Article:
As you may already know, during a period after surgery you will be on a liquid diet, and getting enough protein is one of the most important factors in the equation for lasting results.
If you are vegan or vegetarian and just went through surgery or plan to do so, meeting your daily protein needs may be a challenge. At Mexicali Bariatric Center we care about our patient’s particular needs. Here are some expert recommendations on how to meet your protein requirements even if you are vegan or vegetarian.
High-quality protein is vital after surgery; not only does it promote weight-loss, but is also fundamental for proper wound healing, as well as for hormone and antibody formation. It is also essential to boost metabolism, and control cravings.
How and what you eat after surgery will set the stage for ultimate weight-loss results. It’s the opportunity to create an entirely new form of eating; a new life.
Despite the belief that protein can’t be met if you are vegetarian or vegan, there are options. So get confident and start a plan. Our recommendation for a woman that underwent gastric sleeve surgery is to eat 8 to 10 ounces of protein per day. Your doctor will let you know what is the amount you need to consume during each period: before and after surgery.
Consuming the amount prescribed will ensure that the benefits mentioned above, and avoid the negative effects of a low-calorie/ low-protein diet: As you might have read in one of our recent posts, the body switches to a reduced metabolism if it does not meet its calorie requirements, which —among other negative side issues— to survive, it will begin to use whatever existing protein from muscle tissue in the body to use as energy.
You may ask yourself, how can I reach 90 to 100 grams of protein daily if I don’t eat animal protein? According to bariatric experts, you CAN meet this need by learning what food you can eat is high in protein, and keeping a food diary.
Here is a list of high protein food that may be beneficial to your needs:
One cup of cooked lentils, for instance, contains 18 grams of protein, and almost all beans, as well as chickpeas, contain 15 grams of protein per cup. Green peas contain 9 grams per cooked cup (240 ml) and are a good source of iron, magnesium, phosphorus, zinc, copper and vitamin B.
Protein shakes are also great to help you meet your protein needs. If you consume dairy products, whey protein will be very useful. If you are vegan, ask for plant-based protein shakes options. These are especially vital in the liquid diet stage.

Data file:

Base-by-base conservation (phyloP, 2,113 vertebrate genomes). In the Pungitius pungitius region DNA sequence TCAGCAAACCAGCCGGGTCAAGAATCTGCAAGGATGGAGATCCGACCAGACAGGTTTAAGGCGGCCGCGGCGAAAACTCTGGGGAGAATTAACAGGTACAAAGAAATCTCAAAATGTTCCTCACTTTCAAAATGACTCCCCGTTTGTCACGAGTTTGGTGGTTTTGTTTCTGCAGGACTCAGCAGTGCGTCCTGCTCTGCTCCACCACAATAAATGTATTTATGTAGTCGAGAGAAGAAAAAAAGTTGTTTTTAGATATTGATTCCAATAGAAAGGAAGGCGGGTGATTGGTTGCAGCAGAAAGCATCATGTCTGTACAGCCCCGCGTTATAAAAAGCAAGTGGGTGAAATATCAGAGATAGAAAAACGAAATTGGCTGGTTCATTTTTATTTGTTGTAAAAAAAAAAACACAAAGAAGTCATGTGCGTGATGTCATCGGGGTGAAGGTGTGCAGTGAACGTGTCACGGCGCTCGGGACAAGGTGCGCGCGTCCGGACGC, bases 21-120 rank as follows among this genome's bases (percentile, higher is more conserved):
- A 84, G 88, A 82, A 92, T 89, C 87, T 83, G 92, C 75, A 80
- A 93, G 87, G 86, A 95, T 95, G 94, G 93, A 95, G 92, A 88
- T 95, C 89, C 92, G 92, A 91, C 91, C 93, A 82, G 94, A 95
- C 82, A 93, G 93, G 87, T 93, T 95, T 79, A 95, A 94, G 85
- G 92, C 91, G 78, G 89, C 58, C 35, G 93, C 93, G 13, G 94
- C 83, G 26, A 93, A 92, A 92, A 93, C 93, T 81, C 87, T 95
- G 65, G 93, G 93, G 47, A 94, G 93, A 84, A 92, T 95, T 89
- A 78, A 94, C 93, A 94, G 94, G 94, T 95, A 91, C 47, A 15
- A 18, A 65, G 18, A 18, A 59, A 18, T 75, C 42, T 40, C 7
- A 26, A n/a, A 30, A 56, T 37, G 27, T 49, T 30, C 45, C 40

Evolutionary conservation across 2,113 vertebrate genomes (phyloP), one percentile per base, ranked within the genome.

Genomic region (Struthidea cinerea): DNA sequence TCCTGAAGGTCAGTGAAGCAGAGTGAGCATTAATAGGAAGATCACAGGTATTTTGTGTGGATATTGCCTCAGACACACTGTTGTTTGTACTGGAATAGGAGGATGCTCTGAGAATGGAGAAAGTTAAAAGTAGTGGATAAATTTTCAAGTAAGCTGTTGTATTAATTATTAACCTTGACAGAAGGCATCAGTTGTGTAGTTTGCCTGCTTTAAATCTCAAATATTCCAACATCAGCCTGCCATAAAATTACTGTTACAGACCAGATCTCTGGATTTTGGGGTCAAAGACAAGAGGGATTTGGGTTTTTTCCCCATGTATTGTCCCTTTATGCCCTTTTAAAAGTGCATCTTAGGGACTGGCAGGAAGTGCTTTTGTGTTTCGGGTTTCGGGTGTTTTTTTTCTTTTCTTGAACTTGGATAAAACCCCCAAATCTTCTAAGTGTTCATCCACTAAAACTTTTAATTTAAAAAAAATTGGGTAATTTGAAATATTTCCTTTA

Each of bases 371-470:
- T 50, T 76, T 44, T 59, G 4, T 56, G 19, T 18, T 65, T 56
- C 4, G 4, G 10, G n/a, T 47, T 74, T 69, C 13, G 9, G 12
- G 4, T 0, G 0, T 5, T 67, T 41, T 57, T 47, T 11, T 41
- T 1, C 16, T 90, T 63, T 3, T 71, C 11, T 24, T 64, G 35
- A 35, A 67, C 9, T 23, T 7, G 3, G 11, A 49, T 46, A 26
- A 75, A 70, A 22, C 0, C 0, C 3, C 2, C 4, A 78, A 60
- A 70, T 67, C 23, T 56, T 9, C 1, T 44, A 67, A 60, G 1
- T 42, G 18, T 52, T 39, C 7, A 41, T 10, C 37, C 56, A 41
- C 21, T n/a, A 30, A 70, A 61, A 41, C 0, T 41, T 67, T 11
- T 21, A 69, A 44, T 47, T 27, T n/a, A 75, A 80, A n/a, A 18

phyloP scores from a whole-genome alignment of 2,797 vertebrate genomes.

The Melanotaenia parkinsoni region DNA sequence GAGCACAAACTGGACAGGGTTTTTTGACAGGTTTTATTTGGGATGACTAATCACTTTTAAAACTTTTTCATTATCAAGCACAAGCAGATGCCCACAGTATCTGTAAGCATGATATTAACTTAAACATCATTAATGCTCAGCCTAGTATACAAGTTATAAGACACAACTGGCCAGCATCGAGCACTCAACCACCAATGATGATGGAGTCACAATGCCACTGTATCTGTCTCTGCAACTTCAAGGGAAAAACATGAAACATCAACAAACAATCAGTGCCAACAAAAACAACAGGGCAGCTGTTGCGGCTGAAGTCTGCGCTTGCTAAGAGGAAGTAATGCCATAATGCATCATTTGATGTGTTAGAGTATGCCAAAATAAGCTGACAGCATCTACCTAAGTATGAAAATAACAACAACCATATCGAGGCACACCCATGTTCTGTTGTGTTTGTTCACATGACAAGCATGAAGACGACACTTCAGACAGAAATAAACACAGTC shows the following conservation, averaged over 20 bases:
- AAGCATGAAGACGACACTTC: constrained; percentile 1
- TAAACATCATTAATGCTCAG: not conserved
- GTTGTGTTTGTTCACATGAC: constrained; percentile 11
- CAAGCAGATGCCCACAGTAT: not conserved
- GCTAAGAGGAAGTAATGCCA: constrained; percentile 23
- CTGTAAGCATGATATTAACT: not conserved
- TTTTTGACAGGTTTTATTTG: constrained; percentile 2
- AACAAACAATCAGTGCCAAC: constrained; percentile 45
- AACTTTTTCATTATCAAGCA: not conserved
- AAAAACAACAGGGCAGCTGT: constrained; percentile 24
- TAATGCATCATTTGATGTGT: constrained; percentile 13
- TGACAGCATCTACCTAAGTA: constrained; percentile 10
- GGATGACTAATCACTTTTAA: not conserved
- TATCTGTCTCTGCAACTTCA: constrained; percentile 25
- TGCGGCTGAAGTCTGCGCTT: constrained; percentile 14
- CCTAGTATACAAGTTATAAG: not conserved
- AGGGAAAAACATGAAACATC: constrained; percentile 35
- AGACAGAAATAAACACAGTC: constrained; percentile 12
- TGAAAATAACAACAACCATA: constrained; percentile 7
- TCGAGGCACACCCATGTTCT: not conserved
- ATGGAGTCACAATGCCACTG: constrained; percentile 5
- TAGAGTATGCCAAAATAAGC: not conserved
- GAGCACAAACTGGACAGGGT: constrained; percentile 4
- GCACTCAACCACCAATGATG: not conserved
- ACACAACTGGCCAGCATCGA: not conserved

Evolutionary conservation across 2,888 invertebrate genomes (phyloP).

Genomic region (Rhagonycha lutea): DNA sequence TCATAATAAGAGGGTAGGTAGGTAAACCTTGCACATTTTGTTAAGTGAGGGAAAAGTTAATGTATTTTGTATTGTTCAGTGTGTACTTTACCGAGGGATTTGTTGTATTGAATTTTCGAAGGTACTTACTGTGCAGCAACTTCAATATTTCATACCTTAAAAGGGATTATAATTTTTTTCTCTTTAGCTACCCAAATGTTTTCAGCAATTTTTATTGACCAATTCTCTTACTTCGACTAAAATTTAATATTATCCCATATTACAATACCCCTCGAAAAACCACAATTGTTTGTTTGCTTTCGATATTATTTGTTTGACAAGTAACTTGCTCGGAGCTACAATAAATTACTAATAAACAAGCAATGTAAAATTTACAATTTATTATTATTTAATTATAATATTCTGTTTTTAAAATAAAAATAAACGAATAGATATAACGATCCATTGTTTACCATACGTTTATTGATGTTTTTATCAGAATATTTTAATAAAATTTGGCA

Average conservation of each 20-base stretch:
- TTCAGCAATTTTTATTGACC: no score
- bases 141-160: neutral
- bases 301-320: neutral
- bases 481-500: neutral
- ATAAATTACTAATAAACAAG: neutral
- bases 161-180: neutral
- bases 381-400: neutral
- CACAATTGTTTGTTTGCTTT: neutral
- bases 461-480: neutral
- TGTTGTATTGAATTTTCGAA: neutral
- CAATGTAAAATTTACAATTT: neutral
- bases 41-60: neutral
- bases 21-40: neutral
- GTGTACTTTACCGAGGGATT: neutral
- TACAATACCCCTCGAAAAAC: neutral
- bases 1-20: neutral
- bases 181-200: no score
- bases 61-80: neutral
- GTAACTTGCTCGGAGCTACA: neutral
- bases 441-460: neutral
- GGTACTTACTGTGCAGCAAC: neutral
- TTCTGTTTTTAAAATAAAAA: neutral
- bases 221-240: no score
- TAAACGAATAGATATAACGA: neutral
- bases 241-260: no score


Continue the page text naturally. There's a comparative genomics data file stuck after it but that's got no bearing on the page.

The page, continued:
Other great sources of protein can be found in plants, such as Seitan (if you also carry a gluten free diet this is not recommendable). Made from gluten, the protein in wheat and with 25 grams of protein per 3.5 ounces of the plant has become popular among vegans and vegetarians. Ask your doctor if this food is a good source for you after surgery.
Tofu, tempeh, and edamame may also be a good option, these are all products from the soy plant and are also rich in calcium. 3.5 ounces of the plant carry 10 to 19 grams of protein. We recommend you choose organic soy products when possible. Spelt and Teff are known as ancient grains, they contain gluten, and therefore provide around 10 to 11 grams of protein per cooked cup (240 ml). Hemp Seeds are also a great source of protein with 10 grams per ounce of seeds. Spirulina is an alga that provides 8 grams of complete protein per two tablespoons (30 ml) and studies have shown that benefits from consuming spirulina link to a better immune system.
Amaranth and Quinoa are gluten-free grains and provide 8 to 9 grams of complete protein per cooked cup. Soy milk adds 7 grams of protein per cup, oats, and oatmeal 6 grams per half a cup (120 ml), and wild rice contains 1.5 times more protein than other long-grain rice varieties. 1 cup adds 7 grams of protein.
Chia seeds provide 6 grams of protein and 13 grams of fiber per 1.25 ounces, it’s a good source of iron and omega-3 fatty acids, you can add it to shakes or smoothies. Nuts, nut-butters, and other seeds range from 5 to 7 grams of protein, depending on the variety.
Lastly, some vegetables have more protein than others, such as broccoli, spinach, asparagus, artichokes, potatoes, sweet potatoes and Brussel sprouts. Fruits that contain an amount of protein that actually can add to your goal are guava, cherimoyas, mulberries, blackberries, nectarines, and bananas, ranging from 2 to 4 grams per cup.
Always remember to ask your doctor before including any new food to your post-surgery diet.